Australian Aboriginal Wisdoms – Growing from the Feminine

general Feb 24, 2017

The following is a short story of my time in 2005 with an Australian Aboriginal Elder who is a Medicine Man of High Degree from the Kimberley (North-West Australia). I lived in Australia for 8 years, during which time I had the opportunity to meet with some of the Elders of the various tribes and received some of the initiations and transmissions. My deep gratitude and respect for these amazing Custodians and Traditional Owners, they brought me Home to my Humanity. I hereby acknowledge and honour as well the Ancestral Beings and the Spirit of the Land for the precious wisdoms I received during those years.

Born as Woman becoming Man

During my meeting with this beautiful Elder of the Kimberley he shared with me that in Aboriginal Wisdom it is considered that all of us are born woman, men too, since we all come from woman. Even the Sun is considered female. It is said then that for a man to become a man he has to be initiated and trained to become a man. The boys stay very close to the women until the age of about 6-8 years, and in this way are raised within and from this deep feminine wisdom.

The women recognise when the time comes that the boys are ready for their first initiation when the boys by themselves insist on joining the men in hunting. In order to cultivate that desire in the young boys to join the men, the women will attempt to keep the boys from joining the men as a way to build that inner fire. They do this knowing that when the time comes for the young boys to have their first initiation, which is also their first night away from the women who raised them, they will need this strong desire to keep going else they will be so sad and miss the women so much that they want to return to camp straight away. Eventually the young boys move over more and more to the men and will then be ready for further training from the men.

This same Elder also explained to me how in his tribe the men do not lose touch with their deeply feminine nature and can thus be strong in a gentle way and through protective care. He explained this is due to the way they were raised from the feminine by the women and were supported to become a man when ready for this. He further shared with me that as women because of our cycles and giving birth to children, we receive our initiations directly.

What stayed with me the most from this meeting is the way this Elder stood in the world. He was strong and caring simultaneously. Knowing when to exercise force yet never destructively, always with deep respect for the sacredness by honouring our interrelatedness and interdependence with all beings. He explained that during hunting he would tune in and harmonise with the Spirit of the Animal that he was hunting and offer himself to this Spirit, deeply honouring its sacrifice to the Tribe. He shared further that he was not allowed to hunt on any animals or insects that are part of his totemic relationships, his non-human guardians.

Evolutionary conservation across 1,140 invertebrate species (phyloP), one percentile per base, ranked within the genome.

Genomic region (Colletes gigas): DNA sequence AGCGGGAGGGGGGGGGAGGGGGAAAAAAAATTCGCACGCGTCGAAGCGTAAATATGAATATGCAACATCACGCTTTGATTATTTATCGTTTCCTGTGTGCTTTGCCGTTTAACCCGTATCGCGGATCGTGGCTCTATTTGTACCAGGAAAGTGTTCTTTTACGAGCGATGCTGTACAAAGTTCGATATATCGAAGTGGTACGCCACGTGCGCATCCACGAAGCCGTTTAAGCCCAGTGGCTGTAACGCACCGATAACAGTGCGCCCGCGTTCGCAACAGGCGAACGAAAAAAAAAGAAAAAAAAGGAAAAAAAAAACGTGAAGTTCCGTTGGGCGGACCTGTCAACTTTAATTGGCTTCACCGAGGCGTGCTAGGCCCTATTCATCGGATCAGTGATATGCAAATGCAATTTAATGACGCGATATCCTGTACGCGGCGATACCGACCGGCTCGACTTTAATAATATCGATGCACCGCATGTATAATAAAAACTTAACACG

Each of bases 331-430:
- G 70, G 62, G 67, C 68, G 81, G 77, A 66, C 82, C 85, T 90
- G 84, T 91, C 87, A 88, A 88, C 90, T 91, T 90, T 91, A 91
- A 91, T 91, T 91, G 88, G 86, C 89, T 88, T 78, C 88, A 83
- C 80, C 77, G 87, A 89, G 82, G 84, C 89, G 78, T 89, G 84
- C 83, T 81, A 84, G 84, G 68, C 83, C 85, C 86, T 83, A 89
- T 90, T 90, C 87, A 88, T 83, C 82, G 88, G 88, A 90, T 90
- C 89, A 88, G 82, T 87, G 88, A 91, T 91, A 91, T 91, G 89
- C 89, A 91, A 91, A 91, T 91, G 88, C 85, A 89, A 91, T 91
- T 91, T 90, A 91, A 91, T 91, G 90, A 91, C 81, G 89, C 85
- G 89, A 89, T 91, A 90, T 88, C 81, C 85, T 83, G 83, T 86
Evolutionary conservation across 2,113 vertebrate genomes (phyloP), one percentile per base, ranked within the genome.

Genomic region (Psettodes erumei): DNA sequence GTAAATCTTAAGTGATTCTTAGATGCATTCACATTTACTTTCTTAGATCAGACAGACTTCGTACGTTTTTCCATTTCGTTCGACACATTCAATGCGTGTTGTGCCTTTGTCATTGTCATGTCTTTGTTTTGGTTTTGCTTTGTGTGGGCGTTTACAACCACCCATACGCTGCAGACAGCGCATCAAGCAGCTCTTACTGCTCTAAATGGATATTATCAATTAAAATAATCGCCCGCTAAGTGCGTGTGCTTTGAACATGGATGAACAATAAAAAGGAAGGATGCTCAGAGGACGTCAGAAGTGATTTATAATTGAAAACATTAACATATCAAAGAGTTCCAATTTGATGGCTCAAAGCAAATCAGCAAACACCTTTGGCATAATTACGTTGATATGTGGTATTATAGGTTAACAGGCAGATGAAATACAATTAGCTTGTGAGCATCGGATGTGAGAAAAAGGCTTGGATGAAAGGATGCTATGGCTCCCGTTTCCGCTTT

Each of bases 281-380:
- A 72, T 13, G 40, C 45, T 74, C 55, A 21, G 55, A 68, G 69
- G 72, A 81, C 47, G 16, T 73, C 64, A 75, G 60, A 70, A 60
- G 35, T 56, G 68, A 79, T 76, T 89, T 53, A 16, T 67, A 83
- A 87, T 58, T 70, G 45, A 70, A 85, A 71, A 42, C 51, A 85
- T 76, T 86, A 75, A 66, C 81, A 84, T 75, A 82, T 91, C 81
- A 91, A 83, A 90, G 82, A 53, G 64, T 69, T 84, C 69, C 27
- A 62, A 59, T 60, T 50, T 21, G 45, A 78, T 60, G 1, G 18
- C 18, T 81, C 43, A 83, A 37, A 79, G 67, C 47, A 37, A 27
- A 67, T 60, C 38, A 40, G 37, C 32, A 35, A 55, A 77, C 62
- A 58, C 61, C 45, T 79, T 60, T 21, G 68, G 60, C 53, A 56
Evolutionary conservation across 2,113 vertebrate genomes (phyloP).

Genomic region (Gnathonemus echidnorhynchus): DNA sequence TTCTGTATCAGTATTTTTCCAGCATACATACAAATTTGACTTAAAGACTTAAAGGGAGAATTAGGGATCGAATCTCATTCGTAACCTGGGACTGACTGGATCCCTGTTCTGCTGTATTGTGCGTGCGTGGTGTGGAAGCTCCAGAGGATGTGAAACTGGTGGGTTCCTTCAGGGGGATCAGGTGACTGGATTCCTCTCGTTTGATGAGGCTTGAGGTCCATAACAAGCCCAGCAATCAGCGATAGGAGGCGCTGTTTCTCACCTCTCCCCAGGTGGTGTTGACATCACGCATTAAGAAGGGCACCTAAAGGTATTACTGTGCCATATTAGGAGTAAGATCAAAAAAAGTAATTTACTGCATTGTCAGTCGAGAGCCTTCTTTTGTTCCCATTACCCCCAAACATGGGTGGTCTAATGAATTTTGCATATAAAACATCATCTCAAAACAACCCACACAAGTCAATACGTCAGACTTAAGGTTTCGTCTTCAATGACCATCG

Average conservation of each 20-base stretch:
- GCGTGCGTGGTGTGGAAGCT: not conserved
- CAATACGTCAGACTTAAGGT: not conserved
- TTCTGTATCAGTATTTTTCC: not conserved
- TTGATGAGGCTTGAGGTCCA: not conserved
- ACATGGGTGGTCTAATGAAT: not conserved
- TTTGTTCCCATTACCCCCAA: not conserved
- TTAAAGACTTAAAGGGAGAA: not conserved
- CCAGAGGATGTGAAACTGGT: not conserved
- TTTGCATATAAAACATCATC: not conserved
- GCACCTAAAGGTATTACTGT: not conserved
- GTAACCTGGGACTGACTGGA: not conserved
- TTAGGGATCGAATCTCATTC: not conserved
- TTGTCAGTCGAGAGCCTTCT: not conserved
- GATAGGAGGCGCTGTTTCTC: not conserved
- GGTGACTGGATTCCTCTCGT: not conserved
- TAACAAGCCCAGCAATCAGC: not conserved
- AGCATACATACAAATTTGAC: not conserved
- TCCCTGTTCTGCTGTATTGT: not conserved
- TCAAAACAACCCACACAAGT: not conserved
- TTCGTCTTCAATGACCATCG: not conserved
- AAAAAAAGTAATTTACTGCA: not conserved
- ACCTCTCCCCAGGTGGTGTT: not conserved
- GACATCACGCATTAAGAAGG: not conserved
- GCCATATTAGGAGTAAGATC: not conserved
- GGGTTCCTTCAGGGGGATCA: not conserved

For the Aborigines it is their embeddedness within community, their deep sense of ‘oursness’, Kanyini, from which arises a profound sense of relatedness with all of Life. This is what provides the fertile soil from where intuition and the development of our human potential awakens and actualises. The following video by Elder Bob Randall, who was an Yankunytjatjara Elder and a Traditional Owner & Custodian of Uluru, explains this beautifully here.

This understanding is so different from many of the Western belief-systems and practices that focus on the ‘individual self’ as the context for our human development. This belief in ‘individuation’ often starts shortly after birth, when it is believed that the child needs his/her own room, his/her own toys; as such in-forcing the child’s sense of separateness and me-ness, rather than cultivating awareness of “oursness”.

I bought this painting in Alice Springs in 1999 from Boomanulla of the Wiradjuri Tribe, after visiting Uluru and Kata Tjuta. The painting is called “Women’s Dreaming”. More about those journeys in the next stories.

Painting by Boomanulla of the Wiradjuri Tribe, “Women’s Dreaming”.

I hope that in the sharing of this story it may help us to restore our natural inter-connectedness through Kanyini – loving care and responsibility. Furthermore, I hope that sharing this story may also provide us with a different perspective of our own humanity, by learning from the oldest continuous living culture: the Australian Aborigines.

Author: Anneloes Smitsman – CEO & Founder of EARTHwise Centre.
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